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Umpteen blogs ago, I presented the idea that in this age of consumer empowerment the loyalty equation has flipped.  Marketers need to stop obsessing about how much loyalty customers are showing to their brands and start focusing on how their brands can show loyalty to their customers.

Recently, I was the recipient of what it means when a company gets the loyalty flip.

I was flying back from San Francisco on American Airlines on the 3:15 PM flight, needing to get home before a long day in NYC the next day.  The plane had a hydraulic leak and was taken out of service before boarding. OK, it happens.  To American Airline’s credit, they flew in another piece of equipment that took off for JFK at around 7:30 PM.  It was a really late night, but at least I got home.  Then, a couple of weeks later, I received the following unsolicited e-mail:

November 29, 2010

Dear Mr. Rubinson:

We make every effort to operate each and every one of our flights as scheduled. However, inevitably problems will arise in a business such as ours. Please accept my sincerest apology for the disruption of your plans when you traveled with us recently.

We want to restore your confidence in us. In an effort to do so, I’ve added 5,000 bonus miles to your AAdvantage® account. You can view this activity very soon via

We hope you will travel with us again soon. It will be a pleasure to welcome you aboard when your plans call for travel by air.

On behalf of all of us here at American Airlines, I’d like to wish you and your family a wonderful holiday season and the very best for the New Year.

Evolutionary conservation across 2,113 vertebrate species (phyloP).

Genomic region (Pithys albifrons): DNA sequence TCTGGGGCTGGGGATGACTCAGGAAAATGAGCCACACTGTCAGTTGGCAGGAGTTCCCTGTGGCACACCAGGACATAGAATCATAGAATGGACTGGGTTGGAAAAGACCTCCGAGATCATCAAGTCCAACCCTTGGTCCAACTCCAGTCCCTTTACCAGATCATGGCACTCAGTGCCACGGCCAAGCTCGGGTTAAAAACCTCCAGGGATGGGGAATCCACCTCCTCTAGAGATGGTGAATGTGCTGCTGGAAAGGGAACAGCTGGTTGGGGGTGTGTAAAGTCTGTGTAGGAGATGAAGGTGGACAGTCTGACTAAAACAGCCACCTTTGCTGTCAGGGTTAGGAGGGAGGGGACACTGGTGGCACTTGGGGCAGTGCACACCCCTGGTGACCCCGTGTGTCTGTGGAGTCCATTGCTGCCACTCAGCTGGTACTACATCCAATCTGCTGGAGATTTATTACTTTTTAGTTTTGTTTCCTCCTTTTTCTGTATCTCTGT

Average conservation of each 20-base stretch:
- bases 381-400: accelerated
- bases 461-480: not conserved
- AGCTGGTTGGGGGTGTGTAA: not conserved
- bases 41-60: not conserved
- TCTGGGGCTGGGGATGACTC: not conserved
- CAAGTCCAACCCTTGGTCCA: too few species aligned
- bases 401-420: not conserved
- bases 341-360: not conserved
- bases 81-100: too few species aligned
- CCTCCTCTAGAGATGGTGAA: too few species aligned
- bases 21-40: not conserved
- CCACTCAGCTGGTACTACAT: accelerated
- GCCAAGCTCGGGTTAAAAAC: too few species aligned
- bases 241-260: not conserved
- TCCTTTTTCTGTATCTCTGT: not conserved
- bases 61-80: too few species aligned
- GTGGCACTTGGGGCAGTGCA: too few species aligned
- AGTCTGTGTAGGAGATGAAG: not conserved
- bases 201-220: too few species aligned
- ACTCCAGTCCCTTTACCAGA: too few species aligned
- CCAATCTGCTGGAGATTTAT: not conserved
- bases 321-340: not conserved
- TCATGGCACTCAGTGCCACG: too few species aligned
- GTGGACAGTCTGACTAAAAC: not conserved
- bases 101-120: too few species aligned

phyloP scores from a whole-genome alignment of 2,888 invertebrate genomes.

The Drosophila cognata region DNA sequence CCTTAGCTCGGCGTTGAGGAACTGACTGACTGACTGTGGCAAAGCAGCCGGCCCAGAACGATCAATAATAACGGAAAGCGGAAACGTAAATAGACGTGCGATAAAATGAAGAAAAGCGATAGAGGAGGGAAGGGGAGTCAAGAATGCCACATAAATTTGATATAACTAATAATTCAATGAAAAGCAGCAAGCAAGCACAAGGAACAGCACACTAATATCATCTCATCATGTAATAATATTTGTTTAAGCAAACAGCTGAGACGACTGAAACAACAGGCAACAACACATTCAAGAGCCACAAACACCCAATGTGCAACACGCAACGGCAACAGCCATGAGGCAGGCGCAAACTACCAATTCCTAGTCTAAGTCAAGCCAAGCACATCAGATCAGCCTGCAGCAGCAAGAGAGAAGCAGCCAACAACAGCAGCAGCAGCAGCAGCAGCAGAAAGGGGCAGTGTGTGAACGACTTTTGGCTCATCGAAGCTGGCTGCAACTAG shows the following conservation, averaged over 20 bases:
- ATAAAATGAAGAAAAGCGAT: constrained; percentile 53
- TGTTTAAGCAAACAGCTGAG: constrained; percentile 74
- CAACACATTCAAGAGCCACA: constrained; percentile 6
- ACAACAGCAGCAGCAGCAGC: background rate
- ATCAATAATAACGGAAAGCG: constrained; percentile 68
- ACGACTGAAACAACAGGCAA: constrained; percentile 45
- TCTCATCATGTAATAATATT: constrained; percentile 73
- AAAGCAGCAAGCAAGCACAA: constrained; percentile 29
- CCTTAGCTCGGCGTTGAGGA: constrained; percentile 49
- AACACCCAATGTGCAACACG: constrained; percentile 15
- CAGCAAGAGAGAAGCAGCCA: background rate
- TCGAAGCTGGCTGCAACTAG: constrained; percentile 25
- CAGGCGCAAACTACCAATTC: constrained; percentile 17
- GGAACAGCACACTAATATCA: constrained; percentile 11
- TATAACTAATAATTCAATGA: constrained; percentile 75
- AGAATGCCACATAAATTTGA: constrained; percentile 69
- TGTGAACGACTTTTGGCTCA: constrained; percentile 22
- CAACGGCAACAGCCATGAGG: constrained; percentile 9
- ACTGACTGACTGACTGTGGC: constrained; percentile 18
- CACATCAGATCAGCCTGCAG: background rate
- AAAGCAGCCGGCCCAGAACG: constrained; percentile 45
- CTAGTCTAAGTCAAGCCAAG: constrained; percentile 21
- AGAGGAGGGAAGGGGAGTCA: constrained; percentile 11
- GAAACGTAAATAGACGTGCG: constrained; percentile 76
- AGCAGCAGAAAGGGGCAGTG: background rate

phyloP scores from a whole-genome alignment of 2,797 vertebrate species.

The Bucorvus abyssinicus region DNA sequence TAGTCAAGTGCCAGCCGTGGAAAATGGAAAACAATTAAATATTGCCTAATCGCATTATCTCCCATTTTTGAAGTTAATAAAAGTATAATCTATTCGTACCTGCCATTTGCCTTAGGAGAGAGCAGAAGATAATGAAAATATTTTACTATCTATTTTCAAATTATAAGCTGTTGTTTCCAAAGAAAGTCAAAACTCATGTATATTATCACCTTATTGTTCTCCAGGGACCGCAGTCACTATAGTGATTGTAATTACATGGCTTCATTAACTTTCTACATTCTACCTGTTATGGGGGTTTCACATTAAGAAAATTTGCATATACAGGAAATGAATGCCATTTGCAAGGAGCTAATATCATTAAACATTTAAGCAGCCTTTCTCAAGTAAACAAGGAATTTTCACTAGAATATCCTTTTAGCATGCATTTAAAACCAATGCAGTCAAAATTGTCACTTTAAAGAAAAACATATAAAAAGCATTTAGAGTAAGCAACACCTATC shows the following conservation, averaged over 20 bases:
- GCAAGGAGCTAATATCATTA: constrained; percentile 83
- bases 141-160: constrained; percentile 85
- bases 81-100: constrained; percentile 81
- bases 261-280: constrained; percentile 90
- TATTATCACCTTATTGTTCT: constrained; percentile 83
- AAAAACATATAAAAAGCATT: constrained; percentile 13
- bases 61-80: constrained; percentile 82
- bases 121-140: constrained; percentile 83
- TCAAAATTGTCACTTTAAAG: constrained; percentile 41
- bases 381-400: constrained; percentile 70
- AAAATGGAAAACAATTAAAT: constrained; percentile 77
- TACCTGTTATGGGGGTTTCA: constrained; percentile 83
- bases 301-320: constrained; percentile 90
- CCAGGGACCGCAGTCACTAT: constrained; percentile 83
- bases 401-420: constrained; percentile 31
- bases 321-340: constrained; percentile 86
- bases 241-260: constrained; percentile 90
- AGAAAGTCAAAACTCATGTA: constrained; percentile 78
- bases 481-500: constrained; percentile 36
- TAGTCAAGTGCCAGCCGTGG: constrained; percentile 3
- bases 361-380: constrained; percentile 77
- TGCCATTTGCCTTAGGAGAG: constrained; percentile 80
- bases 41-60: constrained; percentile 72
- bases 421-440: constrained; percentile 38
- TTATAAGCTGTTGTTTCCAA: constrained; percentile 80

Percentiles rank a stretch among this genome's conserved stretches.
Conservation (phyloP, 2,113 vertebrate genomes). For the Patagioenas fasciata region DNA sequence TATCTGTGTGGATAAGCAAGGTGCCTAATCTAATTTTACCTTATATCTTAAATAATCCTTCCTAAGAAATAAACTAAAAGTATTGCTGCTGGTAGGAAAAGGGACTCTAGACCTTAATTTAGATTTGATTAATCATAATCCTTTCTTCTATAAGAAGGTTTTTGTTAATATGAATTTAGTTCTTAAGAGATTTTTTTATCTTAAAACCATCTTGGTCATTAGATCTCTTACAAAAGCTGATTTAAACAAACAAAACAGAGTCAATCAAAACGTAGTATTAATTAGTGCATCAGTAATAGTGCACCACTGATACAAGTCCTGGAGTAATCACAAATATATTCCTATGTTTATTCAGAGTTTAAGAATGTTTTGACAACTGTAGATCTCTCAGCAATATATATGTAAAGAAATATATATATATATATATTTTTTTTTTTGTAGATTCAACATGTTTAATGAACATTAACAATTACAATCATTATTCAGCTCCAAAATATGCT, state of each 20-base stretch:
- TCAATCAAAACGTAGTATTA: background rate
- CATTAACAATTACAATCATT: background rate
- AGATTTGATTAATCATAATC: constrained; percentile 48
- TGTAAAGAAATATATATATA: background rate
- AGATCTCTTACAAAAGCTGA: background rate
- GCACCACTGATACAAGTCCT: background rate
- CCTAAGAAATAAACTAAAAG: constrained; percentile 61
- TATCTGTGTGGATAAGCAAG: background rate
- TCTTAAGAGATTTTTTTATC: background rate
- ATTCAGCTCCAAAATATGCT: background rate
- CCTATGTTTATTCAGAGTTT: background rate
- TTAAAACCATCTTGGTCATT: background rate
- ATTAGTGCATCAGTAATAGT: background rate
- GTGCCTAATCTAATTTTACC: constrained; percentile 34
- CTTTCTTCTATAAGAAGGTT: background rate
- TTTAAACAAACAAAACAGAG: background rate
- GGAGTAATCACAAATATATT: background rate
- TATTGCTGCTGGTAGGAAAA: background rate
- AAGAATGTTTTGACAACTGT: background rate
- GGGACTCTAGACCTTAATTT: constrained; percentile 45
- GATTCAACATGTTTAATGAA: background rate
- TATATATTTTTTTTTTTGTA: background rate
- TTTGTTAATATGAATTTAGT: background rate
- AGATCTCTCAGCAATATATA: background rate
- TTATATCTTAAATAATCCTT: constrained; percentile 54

B. J. Russell
Customer Relations
American Airlines

I did not expect this, and it is not about the number of miles.  It is about giving me an unexpected gift at an unexpected time (a line I lifted from the movie “Finding Forrester” but so true) that showed they cared about me.  They showed ME loyalty.  This is marketing based on the principle of doing the right thing and I totally applaud this.

Now, contrast this with what is sadly prevalent practice.  I was flying to the Midwest on a different airline which cancelled the flight after a 3 hour delay (I suspected load factor but who knows for sure?).  There was no information other than to go to a certain gate where a line of over 100 people awaited me to rebook. The only information came in the form of a gate agent shouting to the line, “Who wants to go to Hartford?”  Not even a loud speaker announcement! I mean, whuut??  I had to rebook myself via Expedia for an early flight the next morning and get my own hotel room.

I can’t always fly American, it depends on routes.  However, there is no question that they want my business and deserve my loyalty in return.

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2 Responses to “Case in point on how brands can show loyalty to customers”

  1. Interesting piece, Joel. It raises the question of whether loyalty can (or should) be defined differently for brands and for customers. Do you think that AA’s email to you is more than just a good CRM tactic, one that was perhaps focused on high lifetime-value customers?

  2. Jon Cheffings

    The key output is understanding what your customer needs in order to feel a sense of loyalty to the brand. In this case you were surprised by the gesture (which says an awful lot about how airlines treat us) but the question still has to be asked “Was it the right gesture?” If you fly often enough adding miles may be the last thing you want. But what would have been better? Can customers/consumers define “above and beyond?” well enough for brands to incorporate that thinking into their customer service model? Not sure.